Earlier this week, I experienced my first Zoom court case. Because of my side gig, I’ve been to court about 10 times in the past 2 decades.
I believe in our judicial system. I don’t have an issue with standing in front of a judge and telling my side of the story. I’ve been both plaintiff and defendant. This is all part of owning a small business.
What stresses me out, and opens the door for the Inner Critic to slip in (because the Inner Critic is really, really good at sneaking into places I thought I had locked up tight) are the legal processes and procedures. One misstep, and my case can be lost or rescheduled. I’m not an attorney and I don’t know all of the required steps.
Part of going to court is sitting around and listening to the other cases while waiting to present your case. I have seen more than a few cases thrown out because proper procedure wasn’t followed. In one case, a police officer served a summons to a woman who was illegally living in her boyfriend’s apartment. The case was thrown out because the paperwork had to be served to a legal occupant. I’ve seen cases thrown out because paperwork was served on President’s Day or Veteran’s Day. Or paperwork was served a day late. Legal process is important, but it can be confusing for those of us that do not interact with the legal system frequently.
Hence my dance with the Inner Critic earlier this week. I felt that I had the proper legal precedent and followed the rules. The details don’t matter much – the entire dispute was over $175 that the plaintiff thought they were owed. The main point is that I really dislike going to court – this apprehension around not following the proper legal process kicks my Inner Critic into overdrive.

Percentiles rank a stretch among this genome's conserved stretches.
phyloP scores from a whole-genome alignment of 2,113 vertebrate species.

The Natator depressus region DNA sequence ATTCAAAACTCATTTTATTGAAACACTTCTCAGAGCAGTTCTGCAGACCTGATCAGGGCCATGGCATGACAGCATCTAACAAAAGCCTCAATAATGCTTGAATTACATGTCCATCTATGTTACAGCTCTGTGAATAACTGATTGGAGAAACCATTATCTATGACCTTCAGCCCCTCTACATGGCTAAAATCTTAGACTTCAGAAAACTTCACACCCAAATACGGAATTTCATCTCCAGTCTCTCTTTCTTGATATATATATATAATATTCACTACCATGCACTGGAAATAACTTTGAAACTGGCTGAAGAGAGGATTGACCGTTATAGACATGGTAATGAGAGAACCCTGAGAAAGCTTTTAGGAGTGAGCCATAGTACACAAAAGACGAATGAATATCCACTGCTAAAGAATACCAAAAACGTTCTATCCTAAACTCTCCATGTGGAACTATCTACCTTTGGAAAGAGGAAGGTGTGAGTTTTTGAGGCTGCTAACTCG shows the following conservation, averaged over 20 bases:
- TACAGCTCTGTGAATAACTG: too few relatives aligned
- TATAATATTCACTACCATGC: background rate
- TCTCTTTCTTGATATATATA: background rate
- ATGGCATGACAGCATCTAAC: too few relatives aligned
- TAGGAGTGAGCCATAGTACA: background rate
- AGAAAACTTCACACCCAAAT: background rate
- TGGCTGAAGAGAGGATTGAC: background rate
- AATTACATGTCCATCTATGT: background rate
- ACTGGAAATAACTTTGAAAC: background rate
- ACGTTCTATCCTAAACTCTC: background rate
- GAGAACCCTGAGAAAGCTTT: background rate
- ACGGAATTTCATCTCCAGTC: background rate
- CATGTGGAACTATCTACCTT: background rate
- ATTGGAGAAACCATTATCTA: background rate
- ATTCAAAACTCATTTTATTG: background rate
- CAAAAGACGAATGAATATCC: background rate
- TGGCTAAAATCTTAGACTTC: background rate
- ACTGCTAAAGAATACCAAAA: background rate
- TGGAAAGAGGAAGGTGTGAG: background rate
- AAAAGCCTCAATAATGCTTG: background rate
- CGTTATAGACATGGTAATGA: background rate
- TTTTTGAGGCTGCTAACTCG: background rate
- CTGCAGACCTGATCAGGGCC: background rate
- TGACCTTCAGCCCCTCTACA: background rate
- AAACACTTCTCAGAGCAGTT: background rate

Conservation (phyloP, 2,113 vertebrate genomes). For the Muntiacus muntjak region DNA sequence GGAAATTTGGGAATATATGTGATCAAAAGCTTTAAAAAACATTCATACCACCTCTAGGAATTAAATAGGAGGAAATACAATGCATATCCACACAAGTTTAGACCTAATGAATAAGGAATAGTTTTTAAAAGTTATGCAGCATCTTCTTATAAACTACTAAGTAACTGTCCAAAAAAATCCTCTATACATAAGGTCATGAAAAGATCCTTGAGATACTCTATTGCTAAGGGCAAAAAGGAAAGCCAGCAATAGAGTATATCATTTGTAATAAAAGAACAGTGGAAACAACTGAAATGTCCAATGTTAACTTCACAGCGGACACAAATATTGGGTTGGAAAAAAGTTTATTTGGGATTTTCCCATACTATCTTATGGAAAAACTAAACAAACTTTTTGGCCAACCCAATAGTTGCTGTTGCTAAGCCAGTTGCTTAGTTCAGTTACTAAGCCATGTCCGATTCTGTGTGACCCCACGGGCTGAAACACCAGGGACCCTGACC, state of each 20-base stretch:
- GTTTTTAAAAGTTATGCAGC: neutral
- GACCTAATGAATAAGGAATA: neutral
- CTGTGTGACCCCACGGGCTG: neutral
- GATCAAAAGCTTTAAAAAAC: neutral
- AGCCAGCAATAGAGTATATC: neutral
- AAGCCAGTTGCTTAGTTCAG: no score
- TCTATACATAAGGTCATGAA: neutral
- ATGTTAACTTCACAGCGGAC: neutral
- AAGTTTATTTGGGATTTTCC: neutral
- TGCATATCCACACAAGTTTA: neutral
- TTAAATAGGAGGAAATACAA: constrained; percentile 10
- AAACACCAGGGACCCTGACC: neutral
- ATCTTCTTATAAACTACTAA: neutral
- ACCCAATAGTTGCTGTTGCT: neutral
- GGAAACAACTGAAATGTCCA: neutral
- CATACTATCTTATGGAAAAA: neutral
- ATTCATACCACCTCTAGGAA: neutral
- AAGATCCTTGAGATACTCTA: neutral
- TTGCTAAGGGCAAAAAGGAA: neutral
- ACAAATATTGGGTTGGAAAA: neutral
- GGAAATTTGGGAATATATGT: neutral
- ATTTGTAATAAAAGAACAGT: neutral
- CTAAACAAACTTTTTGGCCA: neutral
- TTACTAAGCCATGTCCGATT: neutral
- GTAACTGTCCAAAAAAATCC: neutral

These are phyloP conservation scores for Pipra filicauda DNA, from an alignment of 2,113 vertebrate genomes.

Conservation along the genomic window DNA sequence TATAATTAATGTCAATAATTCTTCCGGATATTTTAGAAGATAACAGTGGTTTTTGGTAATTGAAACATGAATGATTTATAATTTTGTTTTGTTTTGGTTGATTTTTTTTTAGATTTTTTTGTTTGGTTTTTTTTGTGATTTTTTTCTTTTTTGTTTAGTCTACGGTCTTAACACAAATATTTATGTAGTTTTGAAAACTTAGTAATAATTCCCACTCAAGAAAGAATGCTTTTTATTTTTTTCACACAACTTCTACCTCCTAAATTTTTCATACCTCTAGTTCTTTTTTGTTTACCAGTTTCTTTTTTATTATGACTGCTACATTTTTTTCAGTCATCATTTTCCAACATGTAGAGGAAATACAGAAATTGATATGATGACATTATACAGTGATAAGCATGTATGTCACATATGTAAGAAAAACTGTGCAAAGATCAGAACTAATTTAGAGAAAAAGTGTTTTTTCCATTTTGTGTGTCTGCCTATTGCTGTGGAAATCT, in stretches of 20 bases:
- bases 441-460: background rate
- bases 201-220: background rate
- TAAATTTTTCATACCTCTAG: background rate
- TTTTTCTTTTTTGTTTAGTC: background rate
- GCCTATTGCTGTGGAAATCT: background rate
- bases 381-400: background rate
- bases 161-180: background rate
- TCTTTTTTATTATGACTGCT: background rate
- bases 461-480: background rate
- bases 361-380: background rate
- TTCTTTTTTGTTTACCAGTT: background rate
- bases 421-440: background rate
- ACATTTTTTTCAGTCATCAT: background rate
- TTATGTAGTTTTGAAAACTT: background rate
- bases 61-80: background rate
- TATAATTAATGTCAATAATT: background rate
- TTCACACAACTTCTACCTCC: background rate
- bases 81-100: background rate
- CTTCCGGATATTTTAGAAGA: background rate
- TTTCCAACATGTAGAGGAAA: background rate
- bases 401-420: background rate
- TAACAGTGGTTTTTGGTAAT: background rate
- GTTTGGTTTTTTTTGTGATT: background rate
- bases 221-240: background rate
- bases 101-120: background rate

When my Inner Critic is in overdrive, I have trouble concentrating and sleeping. I was stressed out with that low level cognitive overhead that seeps into everything. I just wanted the court date to be over. When I noticed that I was ruminating (spending too much time thinking about the case), I knew I needed to sit down, reflect and kick the Inner Critic outside yet again.
Agile Best Self Principle #12: At regular intervals, reflect on how to become your best self, then tune and adjust.
I realized I need to do a quick cost benefit analysis. I could spend at least a day checking and rechecking my documentation, organizing evidence and putting together a really solid presentation for the judge.
- Option 1: Eight hours of diving into a counterproductive rat hole? Impact: It would wreck my day, and most likely cause a couple of sleepless nights.
- Option 2: Confront the fact that I may lose due to a procedural error or a missed deadline on my part. Impact: I would be out $175 but I would get to spend a day puttering around the house, working out, talking to friends and chilling out.
Although I selected option 2, I still had to remind myself that this was a purposeful choice, an intentional adjustment.
The intentional choice helped me tip my well-being balance back toward “healthy and grounded”, but I knew from past experience that I would not have this 50 lb weight lifted until the Zoom call was over. The best I could do was turn it into a 5 lb weight.
The choice helped me show up in the best possible way to the Zoom court case: focused, patient and curious.
There was one more case on the docket prior to mine. That plaintiff was not focused, patient or curious. He was upset. That case had been going on for almost a year and then stalled out during the court’s COVID multi-month shutdown. That case was thrown out due to a procedural issue! I’m laughing as I type this because I just realized that what happened in the other case was exactly what I feared due to a procedural error.
The procedural error? The plaintiff’s attorney worked for a very large law firm. The judge was being represented by an attorney from the same firm in a totally unrelated case. The judge had just discovered the conflict and had to recuse himself. What bad luck for the plaintiff who had already had his court hearing rescheduled once before!
Just to add to all the weirdness that is part of 2020, the judge looked like Santa Claus. He was a wonderful guy, patient and nice. Because I showed up centered and balanced I was able to state my case, explain that even though I had reason to countersue, I chose not to because I had had a good, 7 year working relationship with the plaintiff. I do my best to treat professional connections with respect.
I wasn’t able to totally shake the Inner Critic, but I was able to tune and adjust my expectations and attitude.
Oh, I got Santa’s decision in the mail today: I won.
Copyright © 2020 Michaele Gardner and Brian Hackerson